Board continues negotiations with Miracle Village owners
Actual well-testing likely to begin at site sometime next month
The Village Board was scheduled to take up approval of a water study and well installation April 18, after the Banner-Press' deadline.
Well-testing at a 79-acre "business park" development -- Miracle Village -- will likely begin soon near Goldendale and Holy Hill roads.
Village Administrator Christopher Lear said in an interview April 17 that Miracle Homes co-owners Tom and Jacquie Hignite may now pay up to $70,000 to fund a hydrology study and installation of a high-capacity well at the site.
The Village Board had directed a study costing $55,000 last month.
Commissioned earlier this year, the study will evaluate the effect of a large, powerful well on the potential multimillion dollar development on nearby water wells, located almost exclusively on residences and farms.
Preliminary work has already begun on the study.
Lear said drilling to conduct well-testing will also serve a second purpose.
One well will be installed
Hydrologist Jim Drought of Milwaukee-based Shaw Environmental is in charge of the project. Drought has been retained by the village as an independent consultant but will be paid by the Hignites, who are well-known homebuilders in the area.
Lear said the Hignites initially sought to build as many as four high-capacity wells on the site. For now, though, it appears only one high-capacity well will be installed.
Drought wrote in an April 7 e-mail to Lear, a public meeting in Germantown earlier this month indicated residents near the Miracle Village site "preferred installation of the deep sandstone well, rather than completion of the well in the dolomite aquifer."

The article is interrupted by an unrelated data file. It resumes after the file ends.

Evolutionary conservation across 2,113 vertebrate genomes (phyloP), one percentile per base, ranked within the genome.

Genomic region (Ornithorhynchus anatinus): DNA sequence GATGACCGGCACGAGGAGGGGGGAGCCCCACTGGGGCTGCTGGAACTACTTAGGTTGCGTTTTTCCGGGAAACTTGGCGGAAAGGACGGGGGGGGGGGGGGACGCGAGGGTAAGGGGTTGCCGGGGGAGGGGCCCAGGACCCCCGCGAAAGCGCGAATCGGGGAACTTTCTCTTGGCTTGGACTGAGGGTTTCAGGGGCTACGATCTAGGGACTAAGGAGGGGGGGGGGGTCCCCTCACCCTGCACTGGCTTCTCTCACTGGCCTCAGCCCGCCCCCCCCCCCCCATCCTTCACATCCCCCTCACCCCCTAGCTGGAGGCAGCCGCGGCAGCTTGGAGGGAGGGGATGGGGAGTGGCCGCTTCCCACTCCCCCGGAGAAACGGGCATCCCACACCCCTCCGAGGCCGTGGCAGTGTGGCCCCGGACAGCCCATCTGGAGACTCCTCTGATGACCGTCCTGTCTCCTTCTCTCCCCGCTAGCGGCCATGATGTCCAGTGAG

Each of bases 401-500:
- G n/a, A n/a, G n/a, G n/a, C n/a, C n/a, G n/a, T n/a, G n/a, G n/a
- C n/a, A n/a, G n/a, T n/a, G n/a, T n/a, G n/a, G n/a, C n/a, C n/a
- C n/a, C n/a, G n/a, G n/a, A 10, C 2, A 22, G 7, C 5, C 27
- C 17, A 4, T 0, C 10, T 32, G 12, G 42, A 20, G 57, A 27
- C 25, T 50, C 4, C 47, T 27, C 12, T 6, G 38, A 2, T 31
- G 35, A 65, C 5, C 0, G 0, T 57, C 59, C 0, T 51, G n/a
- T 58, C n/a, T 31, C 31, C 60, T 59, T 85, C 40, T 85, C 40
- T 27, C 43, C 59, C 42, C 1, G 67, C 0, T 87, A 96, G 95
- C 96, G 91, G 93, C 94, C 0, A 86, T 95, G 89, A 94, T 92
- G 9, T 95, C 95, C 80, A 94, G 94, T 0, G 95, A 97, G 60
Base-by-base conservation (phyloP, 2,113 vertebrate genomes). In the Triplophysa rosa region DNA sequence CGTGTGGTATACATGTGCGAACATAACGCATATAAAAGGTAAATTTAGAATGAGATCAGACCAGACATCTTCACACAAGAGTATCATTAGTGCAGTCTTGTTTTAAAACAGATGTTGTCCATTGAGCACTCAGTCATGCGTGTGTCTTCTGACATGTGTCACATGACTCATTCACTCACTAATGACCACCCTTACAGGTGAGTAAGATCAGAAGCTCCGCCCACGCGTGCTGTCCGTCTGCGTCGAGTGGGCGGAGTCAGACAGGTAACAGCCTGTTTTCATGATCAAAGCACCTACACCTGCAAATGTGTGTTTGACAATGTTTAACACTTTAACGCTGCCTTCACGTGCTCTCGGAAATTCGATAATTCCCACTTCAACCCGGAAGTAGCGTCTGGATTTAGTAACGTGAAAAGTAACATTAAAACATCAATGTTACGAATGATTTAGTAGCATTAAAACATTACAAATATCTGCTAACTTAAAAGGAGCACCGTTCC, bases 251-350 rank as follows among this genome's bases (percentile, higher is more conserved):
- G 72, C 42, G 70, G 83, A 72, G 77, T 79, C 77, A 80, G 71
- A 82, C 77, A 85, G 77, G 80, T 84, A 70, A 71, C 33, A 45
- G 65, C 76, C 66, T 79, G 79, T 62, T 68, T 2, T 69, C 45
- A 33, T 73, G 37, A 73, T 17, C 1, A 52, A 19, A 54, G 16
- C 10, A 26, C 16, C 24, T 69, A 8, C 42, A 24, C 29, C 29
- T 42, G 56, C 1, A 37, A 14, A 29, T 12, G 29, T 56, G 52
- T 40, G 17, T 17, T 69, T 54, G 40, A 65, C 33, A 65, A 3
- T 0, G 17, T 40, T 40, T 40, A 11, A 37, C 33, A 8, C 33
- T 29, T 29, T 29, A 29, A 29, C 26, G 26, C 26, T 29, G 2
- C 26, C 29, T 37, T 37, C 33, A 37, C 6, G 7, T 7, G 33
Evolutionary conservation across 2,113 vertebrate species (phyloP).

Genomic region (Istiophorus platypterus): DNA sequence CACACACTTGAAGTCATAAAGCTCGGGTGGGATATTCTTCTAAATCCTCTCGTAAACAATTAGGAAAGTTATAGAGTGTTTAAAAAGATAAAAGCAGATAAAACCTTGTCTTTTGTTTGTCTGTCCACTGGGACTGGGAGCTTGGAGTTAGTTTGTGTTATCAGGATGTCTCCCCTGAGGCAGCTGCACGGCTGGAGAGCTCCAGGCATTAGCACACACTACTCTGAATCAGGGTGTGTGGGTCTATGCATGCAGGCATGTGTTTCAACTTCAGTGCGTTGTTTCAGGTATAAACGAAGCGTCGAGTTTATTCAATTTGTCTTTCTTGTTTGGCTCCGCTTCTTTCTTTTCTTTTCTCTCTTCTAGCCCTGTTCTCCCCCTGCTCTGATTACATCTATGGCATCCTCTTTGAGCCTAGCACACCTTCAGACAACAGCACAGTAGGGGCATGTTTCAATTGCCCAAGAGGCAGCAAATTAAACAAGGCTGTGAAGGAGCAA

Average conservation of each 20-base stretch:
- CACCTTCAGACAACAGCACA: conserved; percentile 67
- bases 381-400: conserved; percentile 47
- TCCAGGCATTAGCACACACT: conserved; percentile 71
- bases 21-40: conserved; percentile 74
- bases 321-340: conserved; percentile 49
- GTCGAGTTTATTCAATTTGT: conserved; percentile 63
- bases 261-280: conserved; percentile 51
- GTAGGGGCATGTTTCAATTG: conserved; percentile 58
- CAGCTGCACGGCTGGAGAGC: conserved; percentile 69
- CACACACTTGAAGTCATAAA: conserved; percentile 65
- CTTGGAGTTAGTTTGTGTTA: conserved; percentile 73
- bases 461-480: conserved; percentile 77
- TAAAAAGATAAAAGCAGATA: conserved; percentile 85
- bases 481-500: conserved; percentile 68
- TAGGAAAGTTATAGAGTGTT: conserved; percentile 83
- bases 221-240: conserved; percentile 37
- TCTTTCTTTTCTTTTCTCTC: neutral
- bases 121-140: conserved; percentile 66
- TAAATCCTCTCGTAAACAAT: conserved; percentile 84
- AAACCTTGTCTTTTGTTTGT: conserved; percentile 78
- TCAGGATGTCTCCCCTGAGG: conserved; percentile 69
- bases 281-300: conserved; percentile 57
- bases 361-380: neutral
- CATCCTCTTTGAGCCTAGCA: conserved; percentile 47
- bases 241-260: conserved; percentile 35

Lear said that will drop the Miracle Village well bottom from about 400 feet to 900 feet.
Actual testing is anticipated to begin next month.
Project on hold for study
Miracle Homes Project Manager Claus Reichmann said he didn't know when work would begin on the office building, the first Miracle Village building scheduled for construction. About 80 Miracle Homes employees will move in when its ready. The firm is now located in the town of Polk.
"It should take about six to eight months (to build) once we get started," Reichmann said earlier this week.
Phase 1 of the multiphase development includes plans for a two-story office building/conference center, storage facility, auditorium/training facility, recreation center, bathhouse, horse stable, sales office, 12 model homes, a minigolf area, tennis courts, volleyball courts, swimming pool, patio, walking trails, a pond and a beach area.
Two single-family residences were also included in the design, which had been approved but has since been put on hold. Because the Germantown Village Board voted to halt construction, no activity will be permitted at the site at least until late December.
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